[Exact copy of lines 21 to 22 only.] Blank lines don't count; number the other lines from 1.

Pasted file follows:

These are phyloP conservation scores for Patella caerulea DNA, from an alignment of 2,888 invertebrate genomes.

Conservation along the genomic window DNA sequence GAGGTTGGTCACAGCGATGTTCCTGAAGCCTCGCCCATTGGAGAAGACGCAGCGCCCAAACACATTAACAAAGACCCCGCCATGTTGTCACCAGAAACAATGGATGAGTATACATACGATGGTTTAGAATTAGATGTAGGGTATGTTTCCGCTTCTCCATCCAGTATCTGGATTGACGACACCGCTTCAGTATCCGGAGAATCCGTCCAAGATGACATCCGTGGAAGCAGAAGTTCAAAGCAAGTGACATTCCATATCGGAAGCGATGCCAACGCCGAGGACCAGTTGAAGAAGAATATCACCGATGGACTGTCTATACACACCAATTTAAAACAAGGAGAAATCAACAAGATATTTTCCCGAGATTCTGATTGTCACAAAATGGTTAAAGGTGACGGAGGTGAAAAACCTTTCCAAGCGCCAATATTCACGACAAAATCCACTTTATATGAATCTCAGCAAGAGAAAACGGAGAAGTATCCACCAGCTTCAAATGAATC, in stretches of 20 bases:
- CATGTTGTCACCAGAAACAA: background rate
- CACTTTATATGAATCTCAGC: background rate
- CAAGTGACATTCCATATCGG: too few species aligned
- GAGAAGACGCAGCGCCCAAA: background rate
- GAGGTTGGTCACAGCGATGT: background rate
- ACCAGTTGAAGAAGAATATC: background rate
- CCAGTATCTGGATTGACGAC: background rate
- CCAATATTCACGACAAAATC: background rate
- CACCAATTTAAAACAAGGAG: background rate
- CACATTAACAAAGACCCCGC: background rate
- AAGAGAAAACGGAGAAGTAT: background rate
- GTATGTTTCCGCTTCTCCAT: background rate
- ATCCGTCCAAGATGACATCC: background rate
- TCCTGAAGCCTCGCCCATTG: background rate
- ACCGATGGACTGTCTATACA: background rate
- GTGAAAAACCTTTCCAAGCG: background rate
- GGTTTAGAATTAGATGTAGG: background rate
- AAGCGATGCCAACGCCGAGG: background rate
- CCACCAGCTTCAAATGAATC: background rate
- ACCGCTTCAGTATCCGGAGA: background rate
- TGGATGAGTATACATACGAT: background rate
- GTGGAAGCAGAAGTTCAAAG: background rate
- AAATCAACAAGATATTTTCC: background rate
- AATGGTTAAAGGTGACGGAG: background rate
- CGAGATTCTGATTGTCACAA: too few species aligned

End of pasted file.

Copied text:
- CCACCAGCTTCAAATGAATC: background rate
- ACCGCTTCAGTATCCGGAGA: background rate